The BPro™ Watch:

The BPro™ device is different to other devices for measuring ambulatory BP and ambulatory central aortic pressure. It has a high fidelity tonometer incorporated into a watch strap. The watch is worn with the tonometer positioned and fixed over the radial artery (figure 2). The tonometer samples the radial wave-form in up to 96 x 10 second blocks of time, over 24hrs. When the watch is first placed onto the patient, the radial wave-form is calibrated to the brachial BP, measured conventionally using a standard validated electronic BP monitor. This calibration then allows the radial wave form to be transformed into a pressure wave form, providing measurements, equivalent to brachial blood pressure every time the radial wave form is sampled . Thus, the pressure wave form recorded from the radial pulse wave, by virtue of its calibration to the brachial pressure, is now recording ambulatory brachial BP. Thus the BPro™ device can be used as an unobtrusive device to measure 24hr ambulatory BP, calibrated to the brachial pressure measured in clinical trial conditions. The BPro™ is comfortable to wear and the patient simply wears it as a wrist watch for 24hrs. Thereafter, the watch is connected to a computer to down-load the wave form data. The BPro™ has been validated against the AAMI and ESH protocols and passed both validations. It carries a CE mark and is approved for clinical use by the FDA.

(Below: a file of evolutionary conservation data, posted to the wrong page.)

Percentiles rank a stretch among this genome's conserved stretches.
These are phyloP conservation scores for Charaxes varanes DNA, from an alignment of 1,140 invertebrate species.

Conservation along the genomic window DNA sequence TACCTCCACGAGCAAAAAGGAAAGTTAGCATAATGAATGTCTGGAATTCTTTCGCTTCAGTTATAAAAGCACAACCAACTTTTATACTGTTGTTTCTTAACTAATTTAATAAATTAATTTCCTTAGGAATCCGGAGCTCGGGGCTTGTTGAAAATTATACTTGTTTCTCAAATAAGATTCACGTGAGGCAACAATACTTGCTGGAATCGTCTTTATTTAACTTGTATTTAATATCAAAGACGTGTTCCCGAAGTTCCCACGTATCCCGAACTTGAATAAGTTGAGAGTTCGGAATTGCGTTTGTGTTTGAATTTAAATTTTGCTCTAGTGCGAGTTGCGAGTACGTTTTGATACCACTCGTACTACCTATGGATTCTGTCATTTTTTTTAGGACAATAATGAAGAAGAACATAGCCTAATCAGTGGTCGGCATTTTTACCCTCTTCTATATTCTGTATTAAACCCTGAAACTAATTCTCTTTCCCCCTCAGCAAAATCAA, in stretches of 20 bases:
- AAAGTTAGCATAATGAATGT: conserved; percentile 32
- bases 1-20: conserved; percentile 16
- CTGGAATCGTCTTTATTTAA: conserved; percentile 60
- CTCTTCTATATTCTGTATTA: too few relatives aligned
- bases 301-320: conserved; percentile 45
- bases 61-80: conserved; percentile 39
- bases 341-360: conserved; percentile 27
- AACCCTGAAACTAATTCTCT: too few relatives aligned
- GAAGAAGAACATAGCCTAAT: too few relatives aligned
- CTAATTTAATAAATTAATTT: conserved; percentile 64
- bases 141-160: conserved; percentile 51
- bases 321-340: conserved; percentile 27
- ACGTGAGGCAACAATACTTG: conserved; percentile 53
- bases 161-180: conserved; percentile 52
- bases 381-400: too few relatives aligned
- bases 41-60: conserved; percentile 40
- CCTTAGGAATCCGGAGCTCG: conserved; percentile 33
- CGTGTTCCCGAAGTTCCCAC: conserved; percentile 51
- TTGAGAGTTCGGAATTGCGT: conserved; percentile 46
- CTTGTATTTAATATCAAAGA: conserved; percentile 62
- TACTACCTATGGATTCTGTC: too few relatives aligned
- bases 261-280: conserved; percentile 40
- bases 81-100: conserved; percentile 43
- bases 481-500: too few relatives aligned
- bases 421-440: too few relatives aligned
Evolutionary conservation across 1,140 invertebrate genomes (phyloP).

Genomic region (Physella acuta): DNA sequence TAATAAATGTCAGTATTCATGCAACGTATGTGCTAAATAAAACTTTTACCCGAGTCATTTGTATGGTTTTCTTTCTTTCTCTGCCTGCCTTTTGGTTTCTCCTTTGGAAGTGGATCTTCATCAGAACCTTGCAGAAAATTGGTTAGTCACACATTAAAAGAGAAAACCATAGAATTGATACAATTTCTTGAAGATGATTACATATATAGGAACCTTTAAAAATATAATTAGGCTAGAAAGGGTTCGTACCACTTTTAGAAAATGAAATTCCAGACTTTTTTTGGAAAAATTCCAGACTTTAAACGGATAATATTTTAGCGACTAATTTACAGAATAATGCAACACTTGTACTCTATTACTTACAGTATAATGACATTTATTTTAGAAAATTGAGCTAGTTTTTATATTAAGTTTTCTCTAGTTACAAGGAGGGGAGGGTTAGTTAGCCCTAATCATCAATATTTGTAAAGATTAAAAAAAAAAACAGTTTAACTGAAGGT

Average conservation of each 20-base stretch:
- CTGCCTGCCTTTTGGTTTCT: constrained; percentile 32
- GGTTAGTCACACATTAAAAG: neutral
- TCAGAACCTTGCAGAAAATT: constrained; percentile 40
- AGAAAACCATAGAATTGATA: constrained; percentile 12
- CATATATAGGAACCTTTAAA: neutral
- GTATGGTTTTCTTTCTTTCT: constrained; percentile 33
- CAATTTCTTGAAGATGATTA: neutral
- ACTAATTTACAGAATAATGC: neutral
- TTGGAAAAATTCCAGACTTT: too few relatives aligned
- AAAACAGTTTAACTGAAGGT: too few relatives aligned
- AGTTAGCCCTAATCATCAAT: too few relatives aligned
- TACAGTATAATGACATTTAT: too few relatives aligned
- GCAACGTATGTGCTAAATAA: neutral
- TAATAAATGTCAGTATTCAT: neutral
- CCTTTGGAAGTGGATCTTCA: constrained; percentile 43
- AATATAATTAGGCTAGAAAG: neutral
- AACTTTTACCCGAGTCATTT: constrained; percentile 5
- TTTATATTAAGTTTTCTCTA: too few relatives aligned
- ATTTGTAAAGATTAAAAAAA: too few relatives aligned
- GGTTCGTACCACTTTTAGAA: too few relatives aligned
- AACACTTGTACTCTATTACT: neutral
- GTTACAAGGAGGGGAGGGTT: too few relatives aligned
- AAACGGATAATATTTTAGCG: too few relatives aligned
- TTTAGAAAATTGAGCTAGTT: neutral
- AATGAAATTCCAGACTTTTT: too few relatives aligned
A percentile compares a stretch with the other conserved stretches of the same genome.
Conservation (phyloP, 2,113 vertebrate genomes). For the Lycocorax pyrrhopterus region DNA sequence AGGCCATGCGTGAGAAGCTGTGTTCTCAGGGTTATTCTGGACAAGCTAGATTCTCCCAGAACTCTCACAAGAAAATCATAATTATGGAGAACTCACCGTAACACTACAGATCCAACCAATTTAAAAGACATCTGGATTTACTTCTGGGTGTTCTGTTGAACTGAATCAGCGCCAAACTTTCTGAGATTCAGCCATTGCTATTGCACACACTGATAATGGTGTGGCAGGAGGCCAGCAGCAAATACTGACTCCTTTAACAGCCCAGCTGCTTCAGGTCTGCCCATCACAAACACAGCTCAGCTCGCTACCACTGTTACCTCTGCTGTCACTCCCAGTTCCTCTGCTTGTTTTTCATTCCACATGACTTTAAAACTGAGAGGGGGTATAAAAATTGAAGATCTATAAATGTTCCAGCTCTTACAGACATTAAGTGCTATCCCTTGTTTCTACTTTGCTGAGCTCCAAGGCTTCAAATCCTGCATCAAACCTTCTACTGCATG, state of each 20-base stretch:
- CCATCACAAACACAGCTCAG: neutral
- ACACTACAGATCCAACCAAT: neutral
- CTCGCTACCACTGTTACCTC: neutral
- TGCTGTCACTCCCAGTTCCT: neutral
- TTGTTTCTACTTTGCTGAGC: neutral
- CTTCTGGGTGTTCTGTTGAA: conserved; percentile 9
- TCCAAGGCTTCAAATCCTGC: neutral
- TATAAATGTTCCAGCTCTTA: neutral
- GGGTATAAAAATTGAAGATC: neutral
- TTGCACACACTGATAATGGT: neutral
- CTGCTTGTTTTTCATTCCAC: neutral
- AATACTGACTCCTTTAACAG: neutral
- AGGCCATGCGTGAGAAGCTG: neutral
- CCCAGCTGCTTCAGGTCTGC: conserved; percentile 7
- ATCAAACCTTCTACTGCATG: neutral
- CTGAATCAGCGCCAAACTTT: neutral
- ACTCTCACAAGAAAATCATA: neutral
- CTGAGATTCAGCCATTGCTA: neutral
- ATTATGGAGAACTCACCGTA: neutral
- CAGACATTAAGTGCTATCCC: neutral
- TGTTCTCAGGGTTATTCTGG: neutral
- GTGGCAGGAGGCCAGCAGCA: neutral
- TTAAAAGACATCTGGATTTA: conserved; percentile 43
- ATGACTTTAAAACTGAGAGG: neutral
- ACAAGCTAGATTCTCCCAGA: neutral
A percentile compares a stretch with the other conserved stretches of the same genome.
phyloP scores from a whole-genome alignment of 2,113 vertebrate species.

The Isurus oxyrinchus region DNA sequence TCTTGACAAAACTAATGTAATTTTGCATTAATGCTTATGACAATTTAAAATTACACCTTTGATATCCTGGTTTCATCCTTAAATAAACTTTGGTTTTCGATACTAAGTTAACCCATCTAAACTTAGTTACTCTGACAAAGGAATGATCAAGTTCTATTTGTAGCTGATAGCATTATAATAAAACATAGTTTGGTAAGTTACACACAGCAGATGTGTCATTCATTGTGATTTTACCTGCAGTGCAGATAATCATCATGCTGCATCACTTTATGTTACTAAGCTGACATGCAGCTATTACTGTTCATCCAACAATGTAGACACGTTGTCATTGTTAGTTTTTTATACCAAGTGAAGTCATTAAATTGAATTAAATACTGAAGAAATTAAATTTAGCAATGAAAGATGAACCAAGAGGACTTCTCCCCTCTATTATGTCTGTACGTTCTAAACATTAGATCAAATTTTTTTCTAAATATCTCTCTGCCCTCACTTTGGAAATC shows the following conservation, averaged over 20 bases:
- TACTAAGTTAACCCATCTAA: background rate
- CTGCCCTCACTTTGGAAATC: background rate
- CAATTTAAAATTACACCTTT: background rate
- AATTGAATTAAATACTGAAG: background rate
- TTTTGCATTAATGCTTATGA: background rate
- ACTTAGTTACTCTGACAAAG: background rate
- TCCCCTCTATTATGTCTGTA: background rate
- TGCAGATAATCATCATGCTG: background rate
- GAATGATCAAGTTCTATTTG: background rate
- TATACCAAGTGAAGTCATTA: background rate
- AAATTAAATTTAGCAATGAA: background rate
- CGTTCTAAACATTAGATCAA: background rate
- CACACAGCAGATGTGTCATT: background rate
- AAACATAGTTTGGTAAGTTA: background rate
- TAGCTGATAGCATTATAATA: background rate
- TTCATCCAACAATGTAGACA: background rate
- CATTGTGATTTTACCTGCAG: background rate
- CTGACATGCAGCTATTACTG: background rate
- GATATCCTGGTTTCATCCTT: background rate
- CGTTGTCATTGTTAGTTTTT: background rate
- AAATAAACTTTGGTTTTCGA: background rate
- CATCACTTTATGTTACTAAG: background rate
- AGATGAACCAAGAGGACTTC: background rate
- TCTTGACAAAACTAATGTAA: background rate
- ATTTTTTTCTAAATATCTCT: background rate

Measurement of Ambulatory Central Aortic Systolic Pressure (CASP) using BPro™: